Bundles of daffodils
Class of 2016
(3/2015) Gavin sat in the living room, looked outside the window, and sighed. His mother looked up from her magazine and rolled her eyes, "Gavin, you are only grounded for a week. Stop acting like it is the end of the world." Gavin kept his fixation outside, knowing that arguing with mom would only make him become grounded for longer since it was what
got him in trouble in the first place.
Gavinís house was situated in a beautiful neighborhood. The majority of the houses had young children or ones in their teenage years like Gavin. The house that sat directly across from Gavinís belonged to Mrs. Manson. Mrs. Manson was a woman in her late seventies with bleach white hair and tired looking eyes. She had been a widow since Gavin could
remember and wasnít exactly the kind of neighbor you would go to if you were short one egg when making a cake. Mrs. Manson never seemed to go anywhere. Most days she could be found sitting in one of the two rockers on her front porch as she drank coffee and stared into the distance.
As Gavin looked out the window in his living room, he couldnít help but notice Mrs. Manson siting in her wooden chair, rocking back and forth. "Ugh!" Gavin sighed. "Even Mrs. Manson looks like sheís having more fun than me!" Gavinís mother laughed quietly and said, "Then I grant you permission to go and hang out with her." Gavin was taken back by his
motherís response. Surely she must be joking! There was no way he was going to be hanging out with Mrs. Manson.
On day three of his grounded sentence, Gavin was walking back from his bus stop wishing he could go and hang out with his friends. He kicked pebbles across the sidewalk as he got closer to his house. Before turning the corner, Gavin looked across the street and noticed Mrs. Manson had migrated from her front porch into her front yard. He stopped and
looked at her as she lowered herself to the ground and began pruning the bushes that lined her fence. Gavin was confused and wondered what would make her have such a desire, but his hand reached his front door knob and he turned his back as he went inside.
The next day, Gavin noticed Mrs. Manson working in her front yard once again. Surely, being grounded for so long was making Gavin lose his mind because he found his feet propelling him toward Mrs. Mansonís front gate. When he reached it, he stood there not knowing why he was there or what he wanted to say. After a moment or two, Mrs. Manson looked up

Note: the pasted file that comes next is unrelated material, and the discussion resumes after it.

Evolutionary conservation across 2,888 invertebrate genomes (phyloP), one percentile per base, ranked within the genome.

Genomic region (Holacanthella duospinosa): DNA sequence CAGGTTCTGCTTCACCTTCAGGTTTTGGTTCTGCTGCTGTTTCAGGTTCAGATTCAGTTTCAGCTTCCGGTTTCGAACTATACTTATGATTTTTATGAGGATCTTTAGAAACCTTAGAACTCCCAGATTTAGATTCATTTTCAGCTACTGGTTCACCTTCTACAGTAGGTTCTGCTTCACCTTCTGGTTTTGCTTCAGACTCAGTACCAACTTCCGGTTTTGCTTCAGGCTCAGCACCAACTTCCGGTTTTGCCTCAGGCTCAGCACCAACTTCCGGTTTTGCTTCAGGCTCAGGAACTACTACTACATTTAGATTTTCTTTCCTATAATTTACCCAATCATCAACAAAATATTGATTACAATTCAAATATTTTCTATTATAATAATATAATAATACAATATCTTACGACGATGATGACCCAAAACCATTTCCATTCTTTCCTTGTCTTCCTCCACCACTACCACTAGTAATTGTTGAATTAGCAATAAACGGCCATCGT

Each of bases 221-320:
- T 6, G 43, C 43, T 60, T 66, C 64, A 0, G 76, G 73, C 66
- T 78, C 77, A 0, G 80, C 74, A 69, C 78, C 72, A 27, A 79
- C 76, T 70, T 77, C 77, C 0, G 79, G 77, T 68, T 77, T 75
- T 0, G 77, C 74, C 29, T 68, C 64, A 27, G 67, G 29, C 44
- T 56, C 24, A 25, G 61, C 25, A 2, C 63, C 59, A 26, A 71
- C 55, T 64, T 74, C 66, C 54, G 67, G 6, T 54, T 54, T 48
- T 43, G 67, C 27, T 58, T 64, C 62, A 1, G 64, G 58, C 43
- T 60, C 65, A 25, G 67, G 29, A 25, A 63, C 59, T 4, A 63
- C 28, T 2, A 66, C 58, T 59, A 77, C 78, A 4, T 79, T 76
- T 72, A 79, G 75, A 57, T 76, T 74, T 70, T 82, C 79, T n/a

and said, "Are you just going to watch me or are you going to help?" Gavin was surprised by her response but quickly grabbed some yard work tools and began helping Mrs. Manson clear out the leaves and old branches from her garden. The two worked in silence for a while. Slowly, Gavin found some courage and managed to ask Mrs. Manson why she was doing this. Mrs. Manson didnít
stop to look up at Gavin but continued to work as she responded, "It is almost time for the daffodils to come up from the ground. We must make sure they have enough room."
After a couple of hours, Gavinís mother approached the gate of Mrs. Mansonís house. "Gavin itís time for dinner. You can come back and help Mrs. Manson tomorrow but you must come eat and do your school work now." Mrs. Manson nodded and Gavin put away his yard work tools before following his mother back to their house.
Gavin continued to stop at Mrs. Mansonís house every day to help her with the yard work. After the first occasion, the conversation between Gavin and Mrs. Manson seemed to improve on a daily basis. Gavin started to learn that daffodils were Mrs. Mansonís favorite flower and that her husband had lined their yard with them one year as a surprise.
By the time Gavin was done being grounded, he and Mrs. Manson had cleaned up both her front yard and her backyard. The flowerbeds were thoroughly raked and filled with enough nutrients to support flower growth. After Gavin gained his freedom back, he stopped going over Mrs. Mansonís but still noticed her sitting on her front porch and would wave as he
walked to his house.
The daffodils grew slowly. First, their green sprouts pushed through the dirt, and then they reached toward the sky until their yellow blooms opened proudly. Much to Gavinís surprise, Mrs. Mansonís yard was not covered like she said it would be. Rather, random clutters lied here and there. Gavin was disappointed and went over to Mrs. Mansonís porch.
"Why arenít there more?" he asked. "I thought you said they used to cover your yard."
"They used to, but that was in the past. The frost must have gotten to them, or maybe it was the squirrels. I guess our work wasnít enough."
Gavin wasnít satisfied. He wanted her garden to be as beautiful as she had remembered it. He had his mother take him out to the store where he bought dozens of pots of flowers. When the weekend rolled around, he gathered all his friends from the neighborhood and they all headed over to Mrs. Mansonís yard carrying yellow bundles. They got to work
digging and planting in the early hours of the morning and then headed back to Gavinís house. Gavin and his friends all huddled around the window in his living room and watched as Mrs. Manson opened her front door. She headed to her rocker with her coffee in hand and sat down before she realized. A smile broke across her face and tears of joy fell from her eyes.
Read other articles by Lydia Olsen